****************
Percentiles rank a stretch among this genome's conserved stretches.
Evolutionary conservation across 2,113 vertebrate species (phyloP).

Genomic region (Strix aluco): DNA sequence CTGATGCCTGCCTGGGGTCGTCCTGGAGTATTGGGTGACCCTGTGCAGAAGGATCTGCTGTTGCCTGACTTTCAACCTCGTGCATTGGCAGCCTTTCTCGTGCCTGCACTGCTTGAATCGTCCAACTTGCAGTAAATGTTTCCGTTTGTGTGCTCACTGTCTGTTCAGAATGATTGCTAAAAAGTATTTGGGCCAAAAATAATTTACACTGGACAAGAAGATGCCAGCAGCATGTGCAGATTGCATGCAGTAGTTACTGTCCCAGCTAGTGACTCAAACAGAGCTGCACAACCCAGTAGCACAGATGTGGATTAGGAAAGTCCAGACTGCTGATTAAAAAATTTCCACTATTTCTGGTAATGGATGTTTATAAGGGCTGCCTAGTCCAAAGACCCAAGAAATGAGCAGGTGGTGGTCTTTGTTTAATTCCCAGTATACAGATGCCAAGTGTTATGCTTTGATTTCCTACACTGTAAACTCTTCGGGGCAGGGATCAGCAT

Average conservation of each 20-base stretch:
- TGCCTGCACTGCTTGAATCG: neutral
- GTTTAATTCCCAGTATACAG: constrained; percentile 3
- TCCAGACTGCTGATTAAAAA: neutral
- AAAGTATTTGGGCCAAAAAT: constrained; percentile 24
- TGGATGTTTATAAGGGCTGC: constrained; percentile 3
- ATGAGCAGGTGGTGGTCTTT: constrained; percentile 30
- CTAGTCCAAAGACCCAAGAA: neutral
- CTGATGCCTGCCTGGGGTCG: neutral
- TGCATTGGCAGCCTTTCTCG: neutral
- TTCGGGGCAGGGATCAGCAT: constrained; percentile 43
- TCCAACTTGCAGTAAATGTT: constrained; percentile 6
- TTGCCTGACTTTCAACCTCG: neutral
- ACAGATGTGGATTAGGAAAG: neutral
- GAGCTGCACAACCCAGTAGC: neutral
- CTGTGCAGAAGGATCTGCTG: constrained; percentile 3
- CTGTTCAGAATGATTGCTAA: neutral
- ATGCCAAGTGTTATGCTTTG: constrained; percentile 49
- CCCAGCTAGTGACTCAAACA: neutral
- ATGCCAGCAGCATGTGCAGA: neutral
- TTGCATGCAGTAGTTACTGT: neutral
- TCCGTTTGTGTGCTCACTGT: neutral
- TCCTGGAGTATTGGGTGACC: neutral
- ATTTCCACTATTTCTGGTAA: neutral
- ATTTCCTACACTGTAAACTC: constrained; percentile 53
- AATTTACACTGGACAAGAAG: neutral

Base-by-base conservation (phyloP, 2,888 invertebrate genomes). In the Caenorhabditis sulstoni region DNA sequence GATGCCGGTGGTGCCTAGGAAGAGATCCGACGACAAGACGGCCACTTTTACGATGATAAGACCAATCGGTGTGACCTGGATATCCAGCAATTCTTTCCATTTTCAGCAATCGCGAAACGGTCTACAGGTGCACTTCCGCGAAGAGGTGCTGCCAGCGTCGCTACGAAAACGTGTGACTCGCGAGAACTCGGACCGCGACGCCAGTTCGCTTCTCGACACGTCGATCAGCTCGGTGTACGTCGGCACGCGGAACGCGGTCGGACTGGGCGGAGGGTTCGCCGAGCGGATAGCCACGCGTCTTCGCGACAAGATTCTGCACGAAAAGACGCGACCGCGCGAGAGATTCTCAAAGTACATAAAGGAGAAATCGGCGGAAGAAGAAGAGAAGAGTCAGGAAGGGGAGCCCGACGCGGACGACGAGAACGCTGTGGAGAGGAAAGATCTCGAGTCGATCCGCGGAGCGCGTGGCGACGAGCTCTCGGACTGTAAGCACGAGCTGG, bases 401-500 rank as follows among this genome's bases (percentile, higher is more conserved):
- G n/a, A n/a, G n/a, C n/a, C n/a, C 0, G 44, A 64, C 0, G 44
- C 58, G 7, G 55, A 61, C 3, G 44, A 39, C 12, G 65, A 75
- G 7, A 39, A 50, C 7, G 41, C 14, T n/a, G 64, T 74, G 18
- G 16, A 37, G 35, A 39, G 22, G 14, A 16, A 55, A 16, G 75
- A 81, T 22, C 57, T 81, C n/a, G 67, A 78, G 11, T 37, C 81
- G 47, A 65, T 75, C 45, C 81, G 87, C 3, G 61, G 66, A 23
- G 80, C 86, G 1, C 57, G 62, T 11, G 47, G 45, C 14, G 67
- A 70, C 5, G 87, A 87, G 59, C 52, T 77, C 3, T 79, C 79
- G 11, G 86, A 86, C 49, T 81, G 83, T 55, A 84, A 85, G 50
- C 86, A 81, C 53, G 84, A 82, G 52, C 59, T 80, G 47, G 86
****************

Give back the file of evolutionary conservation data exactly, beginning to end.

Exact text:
Percentiles rank a stretch among this genome's conserved stretches.
Evolutionary conservation across 2,113 vertebrate species (phyloP).

Genomic region (Strix aluco): DNA sequence CTGATGCCTGCCTGGGGTCGTCCTGGAGTATTGGGTGACCCTGTGCAGAAGGATCTGCTGTTGCCTGACTTTCAACCTCGTGCATTGGCAGCCTTTCTCGTGCCTGCACTGCTTGAATCGTCCAACTTGCAGTAAATGTTTCCGTTTGTGTGCTCACTGTCTGTTCAGAATGATTGCTAAAAAGTATTTGGGCCAAAAATAATTTACACTGGACAAGAAGATGCCAGCAGCATGTGCAGATTGCATGCAGTAGTTACTGTCCCAGCTAGTGACTCAAACAGAGCTGCACAACCCAGTAGCACAGATGTGGATTAGGAAAGTCCAGACTGCTGATTAAAAAATTTCCACTATTTCTGGTAATGGATGTTTATAAGGGCTGCCTAGTCCAAAGACCCAAGAAATGAGCAGGTGGTGGTCTTTGTTTAATTCCCAGTATACAGATGCCAAGTGTTATGCTTTGATTTCCTACACTGTAAACTCTTCGGGGCAGGGATCAGCAT

Average conservation of each 20-base stretch:
- TGCCTGCACTGCTTGAATCG: neutral
- GTTTAATTCCCAGTATACAG: constrained; percentile 3
- TCCAGACTGCTGATTAAAAA: neutral
- AAAGTATTTGGGCCAAAAAT: constrained; percentile 24
- TGGATGTTTATAAGGGCTGC: constrained; percentile 3
- ATGAGCAGGTGGTGGTCTTT: constrained; percentile 30
- CTAGTCCAAAGACCCAAGAA: neutral
- CTGATGCCTGCCTGGGGTCG: neutral
- TGCATTGGCAGCCTTTCTCG: neutral
- TTCGGGGCAGGGATCAGCAT: constrained; percentile 43
- TCCAACTTGCAGTAAATGTT: constrained; percentile 6
- TTGCCTGACTTTCAACCTCG: neutral
- ACAGATGTGGATTAGGAAAG: neutral
- GAGCTGCACAACCCAGTAGC: neutral
- CTGTGCAGAAGGATCTGCTG: constrained; percentile 3
- CTGTTCAGAATGATTGCTAA: neutral
- ATGCCAAGTGTTATGCTTTG: constrained; percentile 49
- CCCAGCTAGTGACTCAAACA: neutral
- ATGCCAGCAGCATGTGCAGA: neutral
- TTGCATGCAGTAGTTACTGT: neutral
- TCCGTTTGTGTGCTCACTGT: neutral
- TCCTGGAGTATTGGGTGACC: neutral
- ATTTCCACTATTTCTGGTAA: neutral
- ATTTCCTACACTGTAAACTC: constrained; percentile 53
- AATTTACACTGGACAAGAAG: neutral

Base-by-base conservation (phyloP, 2,888 invertebrate genomes). In the Caenorhabditis sulstoni region DNA sequence GATGCCGGTGGTGCCTAGGAAGAGATCCGACGACAAGACGGCCACTTTTACGATGATAAGACCAATCGGTGTGACCTGGATATCCAGCAATTCTTTCCATTTTCAGCAATCGCGAAACGGTCTACAGGTGCACTTCCGCGAAGAGGTGCTGCCAGCGTCGCTACGAAAACGTGTGACTCGCGAGAACTCGGACCGCGACGCCAGTTCGCTTCTCGACACGTCGATCAGCTCGGTGTACGTCGGCACGCGGAACGCGGTCGGACTGGGCGGAGGGTTCGCCGAGCGGATAGCCACGCGTCTTCGCGACAAGATTCTGCACGAAAAGACGCGACCGCGCGAGAGATTCTCAAAGTACATAAAGGAGAAATCGGCGGAAGAAGAAGAGAAGAGTCAGGAAGGGGAGCCCGACGCGGACGACGAGAACGCTGTGGAGAGGAAAGATCTCGAGTCGATCCGCGGAGCGCGTGGCGACGAGCTCTCGGACTGTAAGCACGAGCTGG, bases 401-500 rank as follows among this genome's bases (percentile, higher is more conserved):
- G n/a, A n/a, G n/a, C n/a, C n/a, C 0, G 44, A 64, C 0, G 44
- C 58, G 7, G 55, A 61, C 3, G 44, A 39, C 12, G 65, A 75
- G 7, A 39, A 50, C 7, G 41, C 14, T n/a, G 64, T 74, G 18
- G 16, A 37, G 35, A 39, G 22, G 14, A 16, A 55, A 16, G 75
- A 81, T 22, C 57, T 81, C n/a, G 67, A 78, G 11, T 37, C 81
- G 47, A 65, T 75, C 45, C 81, G 87, C 3, G 61, G 66, A 23
- G 80, C 86, G 1, C 57, G 62, T 11, G 47, G 45, C 14, G 67
- A 70, C 5, G 87, A 87, G 59, C 52, T 77, C 3, T 79, C 79
- G 11, G 86, A 86, C 49, T 81, G 83, T 55, A 84, A 85, G 50
- C 86, A 81, C 53, G 84, A 82, G 52, C 59, T 80, G 47, G 86